The Dallas Stars have caught the Minnesota North Stars in the number of NHL seasons now. Together they make up a perfect deck of 52 seasons. And the franchise’s all-time draft team is pretty even as well.

Jerome Miron-USA TODAY Sports

Jerome Miron-USA TODAY Sports

The Dallas Stars have been in the NHL the same number of seasons (26) as their predecessors, the Minnesota North Stars. Give Dallas an extra year – and a class of draft picks – because the lockout year of 2004-05 doesn’t count as a season, but it was a draft year. Minnesota holds a slight 11-9 edge in a look at the franchise’s all-time all-star team.

Three centres on the all-time team were drafted by Minnesota. Mike Modano is a Hall of Famer and Bobby Smith and Neal Broten are right on the bubble of that category. Steve Ott, a Dallas pick, is the perfect fourth-line pivot for this all-time team. The franchise shifted from Minnesota to Dallas in the summer of 1993.

The pickings were relatively easy at right wing. Newly-minted Hall of Famer Jarome Iginla is on the first line. Next up is Brian Bellows who came close to 500 goals in his career but did surpass 1,000 points. Two-way specialists and premier playoff performers are on the third and fourth lines, Jamie Langenbrunner and Jere Lehtinen. On the left side, Jamie Benn is on the top line while unheralded Steve Payne comes up next. He worked magic for a lot of years with Smith. Not quite making the grade were Loui Eriksson and Jussi Jokinen.

The Dallas all-draft defence is both a skilled and hard-hitting, defensive group. Derian Hatcher and Craig Hartsburg are on the top pair. Had Hartsburg not had his career shortened due to injuries, he would have appeared on the Hall of Fame radar. A lot of contenders for the third pairings, but we settled on crafty, hitting specialist Curt Giles and defensive gem Bob Rouse. It’s a shame, but we regrettably leave Trevor Daley, Richard Matvichuk and John Klingberg off the corps.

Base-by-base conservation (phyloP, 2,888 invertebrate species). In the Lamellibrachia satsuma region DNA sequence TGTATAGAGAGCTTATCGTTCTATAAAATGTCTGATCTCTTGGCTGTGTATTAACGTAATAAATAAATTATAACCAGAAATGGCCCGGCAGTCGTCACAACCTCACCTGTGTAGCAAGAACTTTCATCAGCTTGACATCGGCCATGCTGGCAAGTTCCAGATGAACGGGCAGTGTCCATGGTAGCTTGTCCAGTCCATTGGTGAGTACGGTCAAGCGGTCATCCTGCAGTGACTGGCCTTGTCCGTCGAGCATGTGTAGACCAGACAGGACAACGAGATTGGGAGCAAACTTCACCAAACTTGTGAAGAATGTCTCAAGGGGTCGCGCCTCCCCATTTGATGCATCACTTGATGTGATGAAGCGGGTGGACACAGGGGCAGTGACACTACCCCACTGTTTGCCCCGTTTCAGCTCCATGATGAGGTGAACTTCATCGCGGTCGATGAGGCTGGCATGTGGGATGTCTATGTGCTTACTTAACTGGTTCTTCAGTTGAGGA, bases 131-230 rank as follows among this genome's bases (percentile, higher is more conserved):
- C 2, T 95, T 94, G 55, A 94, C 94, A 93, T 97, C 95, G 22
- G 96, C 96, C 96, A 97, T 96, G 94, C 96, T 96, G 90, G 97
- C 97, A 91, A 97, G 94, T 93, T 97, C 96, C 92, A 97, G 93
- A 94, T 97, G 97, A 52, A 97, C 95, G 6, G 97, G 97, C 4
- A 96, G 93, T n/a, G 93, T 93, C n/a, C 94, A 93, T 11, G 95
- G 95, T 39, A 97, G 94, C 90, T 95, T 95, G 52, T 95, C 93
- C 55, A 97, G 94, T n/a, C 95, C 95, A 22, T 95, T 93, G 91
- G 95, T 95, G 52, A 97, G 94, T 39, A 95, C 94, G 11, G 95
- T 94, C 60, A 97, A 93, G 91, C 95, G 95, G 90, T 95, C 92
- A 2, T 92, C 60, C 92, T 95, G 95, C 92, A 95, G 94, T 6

We went with two Dallas-selected goalies in the crease. No tandem anywhere would be able to move the puck as effectively as Marty Turco and Mike Smith. They got the edge over Minnesota selections Gilles Gilbert, Don Beaupre and Arturs Irbe.

Information includes draft year, draft position, amateur team and NHL stats (games-goals-assists-points; W-L-OTL, GAA, SP)


Mike Modano – 1988, 1st overall, Prince Albert (WHL) (1,499-561-813-1,374)

Bobby Smith – 1978, 1st overall, Ottawa (OHL.) (1,077-357-679-1,036)

Neal Broten – 1979, 42nd overall, Minnesota (WCHA) (1,099-289-634-923)

Steve Ott – 2000, 25th overall, Windsor (OHL) (848-109-179-288)


Jamie Benn – 2007, 129th overall, Victoria (BCHL) (814-300-388-688)

Steve Payne – 1978, 19th overall, Ottawa (OHL) (613-228-238-466-435)

James Neal – 2005, 33rd overall, Plymouth (OHL) (821-289-256-545)

Brenden Morrow – 1997, 25th overall, Portland (WHL) (991-265-310-575)


Jarome Iginla – 1995, 11th overall, Kamloops (WHL) (1,554-625-675-1,300)

Brian Bellows – 1982, 2nd overall, Kitchener (OHL) (1,188-485-537-1,022)

Jamie Langenbrunner – 1993, 35th overall, Cloquet (USHS.) (1,109-243-420-663)

Jere Lehtinen – 1992, 88th overall, Kiekko-Espoo (Fin.) (875-243-271-514)


Derian Hatcher – 1990, 8th overall, North Bay (OHL) (1,045-80-251-331)

Craig Hartsburg – 1979, 6th overall, Sault Ste. Marie (OHL) (570-98-315-413)

Matt Niskanen – 2005, 28th overall, Virginia (USHS) (949-72-284-356)

Dick Redmond – 1969, 5th overall, St. Catharines (OHA) (771-133-312-445)

Curt Giles – 1978, 54th overall, Minn-Duluth (WCHA) (895-43-199-242)

Bob Rouse – 1982, 80th overall, Billings (WHL) (1,061-37-181-218)


Marty Turco – 1994, 124th overall, Cambridge (USHS) (275-167-66, 2.36, .910)

Mike Smith – 2001, 161st overall, Sudbury (OHL) (262-248-74, 2.71, .911)